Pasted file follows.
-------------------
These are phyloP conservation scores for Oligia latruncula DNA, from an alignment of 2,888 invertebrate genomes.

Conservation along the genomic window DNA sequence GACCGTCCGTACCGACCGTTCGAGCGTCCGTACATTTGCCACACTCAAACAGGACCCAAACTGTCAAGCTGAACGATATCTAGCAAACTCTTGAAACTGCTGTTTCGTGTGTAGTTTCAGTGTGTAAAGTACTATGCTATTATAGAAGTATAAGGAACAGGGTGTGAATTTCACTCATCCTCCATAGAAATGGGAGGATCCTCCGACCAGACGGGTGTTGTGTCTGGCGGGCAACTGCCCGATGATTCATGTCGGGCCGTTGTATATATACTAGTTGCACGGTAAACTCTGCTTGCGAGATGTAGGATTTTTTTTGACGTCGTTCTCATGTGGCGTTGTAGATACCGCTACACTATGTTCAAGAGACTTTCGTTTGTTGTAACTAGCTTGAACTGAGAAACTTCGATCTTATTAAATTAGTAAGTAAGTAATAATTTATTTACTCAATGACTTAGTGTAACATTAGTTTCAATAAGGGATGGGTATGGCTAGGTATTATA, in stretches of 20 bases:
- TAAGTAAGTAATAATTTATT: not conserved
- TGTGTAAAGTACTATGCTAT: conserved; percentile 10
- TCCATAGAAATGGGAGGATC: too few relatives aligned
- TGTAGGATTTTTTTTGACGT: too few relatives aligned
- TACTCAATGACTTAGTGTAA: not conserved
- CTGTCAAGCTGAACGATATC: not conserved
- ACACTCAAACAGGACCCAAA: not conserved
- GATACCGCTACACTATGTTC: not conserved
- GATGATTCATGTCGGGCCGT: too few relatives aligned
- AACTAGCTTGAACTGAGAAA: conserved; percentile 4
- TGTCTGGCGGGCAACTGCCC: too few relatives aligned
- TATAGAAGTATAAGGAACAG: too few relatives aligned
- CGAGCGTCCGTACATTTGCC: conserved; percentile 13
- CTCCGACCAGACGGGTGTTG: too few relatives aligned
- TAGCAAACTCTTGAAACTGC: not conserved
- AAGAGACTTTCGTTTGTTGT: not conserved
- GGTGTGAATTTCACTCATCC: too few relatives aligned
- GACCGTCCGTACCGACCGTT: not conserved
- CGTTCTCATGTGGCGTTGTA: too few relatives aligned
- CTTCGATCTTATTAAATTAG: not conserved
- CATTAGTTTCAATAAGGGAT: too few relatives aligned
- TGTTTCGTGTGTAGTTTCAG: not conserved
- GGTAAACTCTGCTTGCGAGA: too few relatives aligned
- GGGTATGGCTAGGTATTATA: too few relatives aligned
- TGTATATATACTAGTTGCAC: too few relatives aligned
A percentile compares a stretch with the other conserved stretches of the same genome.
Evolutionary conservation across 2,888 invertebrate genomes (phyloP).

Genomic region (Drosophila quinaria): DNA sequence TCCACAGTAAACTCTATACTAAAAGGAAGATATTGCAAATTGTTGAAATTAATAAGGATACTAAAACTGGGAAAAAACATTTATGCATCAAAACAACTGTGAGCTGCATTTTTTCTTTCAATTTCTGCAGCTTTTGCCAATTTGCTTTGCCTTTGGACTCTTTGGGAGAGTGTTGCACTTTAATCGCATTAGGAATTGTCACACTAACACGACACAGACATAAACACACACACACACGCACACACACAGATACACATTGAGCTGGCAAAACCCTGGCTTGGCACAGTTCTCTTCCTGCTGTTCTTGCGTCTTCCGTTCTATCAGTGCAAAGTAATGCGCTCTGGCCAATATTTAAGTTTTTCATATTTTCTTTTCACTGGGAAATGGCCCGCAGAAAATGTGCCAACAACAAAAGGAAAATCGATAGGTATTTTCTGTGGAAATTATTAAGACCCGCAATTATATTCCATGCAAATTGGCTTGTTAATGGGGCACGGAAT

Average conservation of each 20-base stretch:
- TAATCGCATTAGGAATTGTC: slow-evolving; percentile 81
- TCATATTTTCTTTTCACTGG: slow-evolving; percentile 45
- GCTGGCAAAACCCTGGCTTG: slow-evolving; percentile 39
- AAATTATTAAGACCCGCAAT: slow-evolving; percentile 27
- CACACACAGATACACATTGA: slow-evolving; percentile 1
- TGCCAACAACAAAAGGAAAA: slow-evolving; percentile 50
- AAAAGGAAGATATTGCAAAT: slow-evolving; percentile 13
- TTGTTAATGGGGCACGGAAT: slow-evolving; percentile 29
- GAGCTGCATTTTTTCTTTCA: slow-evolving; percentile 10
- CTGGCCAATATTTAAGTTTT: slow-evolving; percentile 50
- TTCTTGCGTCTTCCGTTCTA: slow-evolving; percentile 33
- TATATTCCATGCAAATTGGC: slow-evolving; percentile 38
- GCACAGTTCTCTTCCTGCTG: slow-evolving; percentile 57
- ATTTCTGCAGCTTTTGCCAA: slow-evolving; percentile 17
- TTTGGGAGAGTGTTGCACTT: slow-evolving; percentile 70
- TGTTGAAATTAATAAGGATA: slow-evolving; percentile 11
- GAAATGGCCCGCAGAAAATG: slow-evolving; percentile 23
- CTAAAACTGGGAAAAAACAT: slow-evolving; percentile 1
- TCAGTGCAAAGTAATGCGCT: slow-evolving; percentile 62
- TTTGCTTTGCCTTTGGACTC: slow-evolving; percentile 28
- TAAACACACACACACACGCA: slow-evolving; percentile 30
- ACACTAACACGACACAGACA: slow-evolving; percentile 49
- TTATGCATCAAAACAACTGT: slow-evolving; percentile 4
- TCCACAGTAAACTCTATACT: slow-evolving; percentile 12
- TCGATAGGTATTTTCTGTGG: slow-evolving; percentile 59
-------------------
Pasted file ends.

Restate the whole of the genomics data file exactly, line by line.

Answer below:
These are phyloP conservation scores for Oligia latruncula DNA, from an alignment of 2,888 invertebrate genomes.

Conservation along the genomic window DNA sequence GACCGTCCGTACCGACCGTTCGAGCGTCCGTACATTTGCCACACTCAAACAGGACCCAAACTGTCAAGCTGAACGATATCTAGCAAACTCTTGAAACTGCTGTTTCGTGTGTAGTTTCAGTGTGTAAAGTACTATGCTATTATAGAAGTATAAGGAACAGGGTGTGAATTTCACTCATCCTCCATAGAAATGGGAGGATCCTCCGACCAGACGGGTGTTGTGTCTGGCGGGCAACTGCCCGATGATTCATGTCGGGCCGTTGTATATATACTAGTTGCACGGTAAACTCTGCTTGCGAGATGTAGGATTTTTTTTGACGTCGTTCTCATGTGGCGTTGTAGATACCGCTACACTATGTTCAAGAGACTTTCGTTTGTTGTAACTAGCTTGAACTGAGAAACTTCGATCTTATTAAATTAGTAAGTAAGTAATAATTTATTTACTCAATGACTTAGTGTAACATTAGTTTCAATAAGGGATGGGTATGGCTAGGTATTATA, in stretches of 20 bases:
- TAAGTAAGTAATAATTTATT: not conserved
- TGTGTAAAGTACTATGCTAT: conserved; percentile 10
- TCCATAGAAATGGGAGGATC: too few relatives aligned
- TGTAGGATTTTTTTTGACGT: too few relatives aligned
- TACTCAATGACTTAGTGTAA: not conserved
- CTGTCAAGCTGAACGATATC: not conserved
- ACACTCAAACAGGACCCAAA: not conserved
- GATACCGCTACACTATGTTC: not conserved
- GATGATTCATGTCGGGCCGT: too few relatives aligned
- AACTAGCTTGAACTGAGAAA: conserved; percentile 4
- TGTCTGGCGGGCAACTGCCC: too few relatives aligned
- TATAGAAGTATAAGGAACAG: too few relatives aligned
- CGAGCGTCCGTACATTTGCC: conserved; percentile 13
- CTCCGACCAGACGGGTGTTG: too few relatives aligned
- TAGCAAACTCTTGAAACTGC: not conserved
- AAGAGACTTTCGTTTGTTGT: not conserved
- GGTGTGAATTTCACTCATCC: too few relatives aligned
- GACCGTCCGTACCGACCGTT: not conserved
- CGTTCTCATGTGGCGTTGTA: too few relatives aligned
- CTTCGATCTTATTAAATTAG: not conserved
- CATTAGTTTCAATAAGGGAT: too few relatives aligned
- TGTTTCGTGTGTAGTTTCAG: not conserved
- GGTAAACTCTGCTTGCGAGA: too few relatives aligned
- GGGTATGGCTAGGTATTATA: too few relatives aligned
- TGTATATATACTAGTTGCAC: too few relatives aligned
A percentile compares a stretch with the other conserved stretches of the same genome.
Evolutionary conservation across 2,888 invertebrate genomes (phyloP).

Genomic region (Drosophila quinaria): DNA sequence TCCACAGTAAACTCTATACTAAAAGGAAGATATTGCAAATTGTTGAAATTAATAAGGATACTAAAACTGGGAAAAAACATTTATGCATCAAAACAACTGTGAGCTGCATTTTTTCTTTCAATTTCTGCAGCTTTTGCCAATTTGCTTTGCCTTTGGACTCTTTGGGAGAGTGTTGCACTTTAATCGCATTAGGAATTGTCACACTAACACGACACAGACATAAACACACACACACACGCACACACACAGATACACATTGAGCTGGCAAAACCCTGGCTTGGCACAGTTCTCTTCCTGCTGTTCTTGCGTCTTCCGTTCTATCAGTGCAAAGTAATGCGCTCTGGCCAATATTTAAGTTTTTCATATTTTCTTTTCACTGGGAAATGGCCCGCAGAAAATGTGCCAACAACAAAAGGAAAATCGATAGGTATTTTCTGTGGAAATTATTAAGACCCGCAATTATATTCCATGCAAATTGGCTTGTTAATGGGGCACGGAAT

Average conservation of each 20-base stretch:
- TAATCGCATTAGGAATTGTC: slow-evolving; percentile 81
- TCATATTTTCTTTTCACTGG: slow-evolving; percentile 45
- GCTGGCAAAACCCTGGCTTG: slow-evolving; percentile 39
- AAATTATTAAGACCCGCAAT: slow-evolving; percentile 27
- CACACACAGATACACATTGA: slow-evolving; percentile 1
- TGCCAACAACAAAAGGAAAA: slow-evolving; percentile 50
- AAAAGGAAGATATTGCAAAT: slow-evolving; percentile 13
- TTGTTAATGGGGCACGGAAT: slow-evolving; percentile 29
- GAGCTGCATTTTTTCTTTCA: slow-evolving; percentile 10
- CTGGCCAATATTTAAGTTTT: slow-evolving; percentile 50
- TTCTTGCGTCTTCCGTTCTA: slow-evolving; percentile 33
- TATATTCCATGCAAATTGGC: slow-evolving; percentile 38
- GCACAGTTCTCTTCCTGCTG: slow-evolving; percentile 57
- ATTTCTGCAGCTTTTGCCAA: slow-evolving; percentile 17
- TTTGGGAGAGTGTTGCACTT: slow-evolving; percentile 70
- TGTTGAAATTAATAAGGATA: slow-evolving; percentile 11
- GAAATGGCCCGCAGAAAATG: slow-evolving; percentile 23
- CTAAAACTGGGAAAAAACAT: slow-evolving; percentile 1
- TCAGTGCAAAGTAATGCGCT: slow-evolving; percentile 62
- TTTGCTTTGCCTTTGGACTC: slow-evolving; percentile 28
- TAAACACACACACACACGCA: slow-evolving; percentile 30
- ACACTAACACGACACAGACA: slow-evolving; percentile 49
- TTATGCATCAAAACAACTGT: slow-evolving; percentile 4
- TCCACAGTAAACTCTATACT: slow-evolving; percentile 12
- TCGATAGGTATTTTCTGTGG: slow-evolving; percentile 59